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Investigation of the Parameters that Influence the Effectiveness of an Open Fronted Enclosure

C. J. Saunders and S. Bennett, 2013
enclosure | tracer gas | containment | local exhaust ventilation | LEV | extraction
Bibliographic info: The International Journal of Ventilation, Vol. 12 N°2, September 2013
Languages: English

Open fronted ventilated enclosures are commonly used in industry to control worker exposure to a wide range of chemicals. These enclosures tend to be of basic design and often consist of nothing more than a box like structure with an open front to allow worker access and extraction at the rear to remove contaminated air. This design forces the worker to stand at the face of the enclosure and by doing so presents a blockage to the airflow.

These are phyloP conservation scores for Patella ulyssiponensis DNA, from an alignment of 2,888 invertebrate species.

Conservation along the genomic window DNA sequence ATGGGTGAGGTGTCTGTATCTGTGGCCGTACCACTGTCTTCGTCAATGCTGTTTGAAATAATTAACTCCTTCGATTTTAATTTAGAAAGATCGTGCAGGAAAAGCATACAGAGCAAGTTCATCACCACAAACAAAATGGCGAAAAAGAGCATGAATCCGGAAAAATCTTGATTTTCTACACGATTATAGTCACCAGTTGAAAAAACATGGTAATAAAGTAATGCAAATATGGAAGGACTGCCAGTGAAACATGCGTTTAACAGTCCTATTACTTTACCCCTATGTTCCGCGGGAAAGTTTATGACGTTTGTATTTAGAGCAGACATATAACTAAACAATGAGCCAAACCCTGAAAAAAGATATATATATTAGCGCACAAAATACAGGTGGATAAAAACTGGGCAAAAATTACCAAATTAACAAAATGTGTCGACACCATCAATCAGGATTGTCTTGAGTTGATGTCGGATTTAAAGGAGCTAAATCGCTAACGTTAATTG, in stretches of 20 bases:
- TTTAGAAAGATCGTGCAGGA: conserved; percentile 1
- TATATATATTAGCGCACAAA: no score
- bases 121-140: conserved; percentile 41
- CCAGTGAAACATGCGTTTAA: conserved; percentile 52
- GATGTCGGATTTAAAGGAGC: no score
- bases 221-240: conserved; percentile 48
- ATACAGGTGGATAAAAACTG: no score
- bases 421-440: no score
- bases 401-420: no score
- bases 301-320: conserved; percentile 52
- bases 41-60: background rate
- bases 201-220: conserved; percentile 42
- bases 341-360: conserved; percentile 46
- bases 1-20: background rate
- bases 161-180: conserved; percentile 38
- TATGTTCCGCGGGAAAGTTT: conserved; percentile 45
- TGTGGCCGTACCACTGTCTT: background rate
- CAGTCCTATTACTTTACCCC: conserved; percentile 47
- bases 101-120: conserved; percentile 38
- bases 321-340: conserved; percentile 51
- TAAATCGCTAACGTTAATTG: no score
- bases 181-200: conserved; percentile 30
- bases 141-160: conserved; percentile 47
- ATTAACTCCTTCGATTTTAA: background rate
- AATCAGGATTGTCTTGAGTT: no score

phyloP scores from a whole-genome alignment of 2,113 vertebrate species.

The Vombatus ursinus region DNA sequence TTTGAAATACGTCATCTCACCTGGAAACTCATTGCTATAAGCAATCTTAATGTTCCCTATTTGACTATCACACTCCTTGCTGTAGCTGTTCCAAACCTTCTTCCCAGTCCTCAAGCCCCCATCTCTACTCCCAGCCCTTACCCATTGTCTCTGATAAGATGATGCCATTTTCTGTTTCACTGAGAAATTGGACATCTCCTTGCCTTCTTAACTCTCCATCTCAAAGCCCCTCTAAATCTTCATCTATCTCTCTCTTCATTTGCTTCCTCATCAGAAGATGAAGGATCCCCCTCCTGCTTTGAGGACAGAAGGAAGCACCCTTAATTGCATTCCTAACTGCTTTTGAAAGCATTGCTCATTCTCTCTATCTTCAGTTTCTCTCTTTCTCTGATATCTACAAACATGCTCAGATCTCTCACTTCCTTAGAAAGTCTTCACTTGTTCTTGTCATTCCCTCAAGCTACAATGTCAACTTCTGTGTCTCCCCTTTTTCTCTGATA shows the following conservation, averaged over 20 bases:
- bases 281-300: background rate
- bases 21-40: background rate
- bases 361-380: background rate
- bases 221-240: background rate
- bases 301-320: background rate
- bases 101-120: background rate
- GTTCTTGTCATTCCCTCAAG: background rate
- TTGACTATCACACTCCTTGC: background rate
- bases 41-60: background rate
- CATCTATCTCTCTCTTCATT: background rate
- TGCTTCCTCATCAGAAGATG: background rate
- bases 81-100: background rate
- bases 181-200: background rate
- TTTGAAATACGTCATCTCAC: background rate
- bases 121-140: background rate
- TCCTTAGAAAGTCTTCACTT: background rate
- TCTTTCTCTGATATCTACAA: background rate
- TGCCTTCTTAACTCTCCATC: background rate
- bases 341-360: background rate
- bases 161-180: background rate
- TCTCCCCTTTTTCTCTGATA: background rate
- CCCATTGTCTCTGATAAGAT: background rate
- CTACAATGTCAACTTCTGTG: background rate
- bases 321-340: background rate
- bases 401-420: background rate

The aim of this experimental study was to investigate design parameters that influence the control effectiveness of small ventilated partial enclosures. All experimental work was carried out in a purpose built, free standing, partial enclosure with and without a manikin present. Sulphur hexafluoride (SF6) was used as the test gas and released via two different designed ejectors inside the enclosure. Air samples were taken in the breathing zone of the manikin and the SF6 concentration measured. Two different rear baffles and four flanges, which were fitted to the opening of the enclosure, were tested at face velocities between 0.3 and 0.7 ms-1.

The presence of a manikin at the face of the enclosure caused a ‘wake’ region of highly turbulent air to form in front of it. This ‘wake’ interacted with the eddy against the floor of the enclosure. Of the four flanges tested only one, which allowed air to pass between the wall of the enclosure and the flange, significantly reduced the concentration of SF6 in the breathing zone of the manikin. This flange was considered to be the most practical design for small partial enclosures.

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